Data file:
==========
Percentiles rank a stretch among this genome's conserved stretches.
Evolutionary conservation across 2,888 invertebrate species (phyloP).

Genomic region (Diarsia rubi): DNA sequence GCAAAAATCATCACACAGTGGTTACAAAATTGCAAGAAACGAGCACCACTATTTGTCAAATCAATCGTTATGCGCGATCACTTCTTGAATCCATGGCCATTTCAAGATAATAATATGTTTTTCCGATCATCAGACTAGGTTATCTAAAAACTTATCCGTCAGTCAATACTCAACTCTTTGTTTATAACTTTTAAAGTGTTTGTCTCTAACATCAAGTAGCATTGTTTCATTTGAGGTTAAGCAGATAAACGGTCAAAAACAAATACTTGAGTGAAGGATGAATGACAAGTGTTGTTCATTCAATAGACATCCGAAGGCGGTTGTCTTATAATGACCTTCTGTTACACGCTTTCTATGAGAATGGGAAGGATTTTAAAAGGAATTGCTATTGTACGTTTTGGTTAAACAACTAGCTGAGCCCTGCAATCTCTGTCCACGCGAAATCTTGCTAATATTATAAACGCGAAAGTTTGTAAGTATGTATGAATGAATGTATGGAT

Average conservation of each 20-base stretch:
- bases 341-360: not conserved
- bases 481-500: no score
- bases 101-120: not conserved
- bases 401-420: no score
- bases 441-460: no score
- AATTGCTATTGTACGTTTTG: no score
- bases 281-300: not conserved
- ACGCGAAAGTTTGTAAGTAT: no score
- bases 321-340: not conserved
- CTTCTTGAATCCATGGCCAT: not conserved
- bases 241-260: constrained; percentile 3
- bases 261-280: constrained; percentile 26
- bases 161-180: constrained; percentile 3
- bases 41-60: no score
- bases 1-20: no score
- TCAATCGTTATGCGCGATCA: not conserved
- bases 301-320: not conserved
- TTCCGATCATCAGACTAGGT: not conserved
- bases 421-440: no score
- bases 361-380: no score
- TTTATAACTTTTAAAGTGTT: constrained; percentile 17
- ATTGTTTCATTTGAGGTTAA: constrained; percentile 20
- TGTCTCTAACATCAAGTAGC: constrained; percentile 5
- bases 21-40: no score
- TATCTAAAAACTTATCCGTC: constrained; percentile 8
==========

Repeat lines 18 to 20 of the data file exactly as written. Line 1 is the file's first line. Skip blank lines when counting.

- bases 41-60: no score
- bases 1-20: no score
- TCAATCGTTATGCGCGATCA: not conserved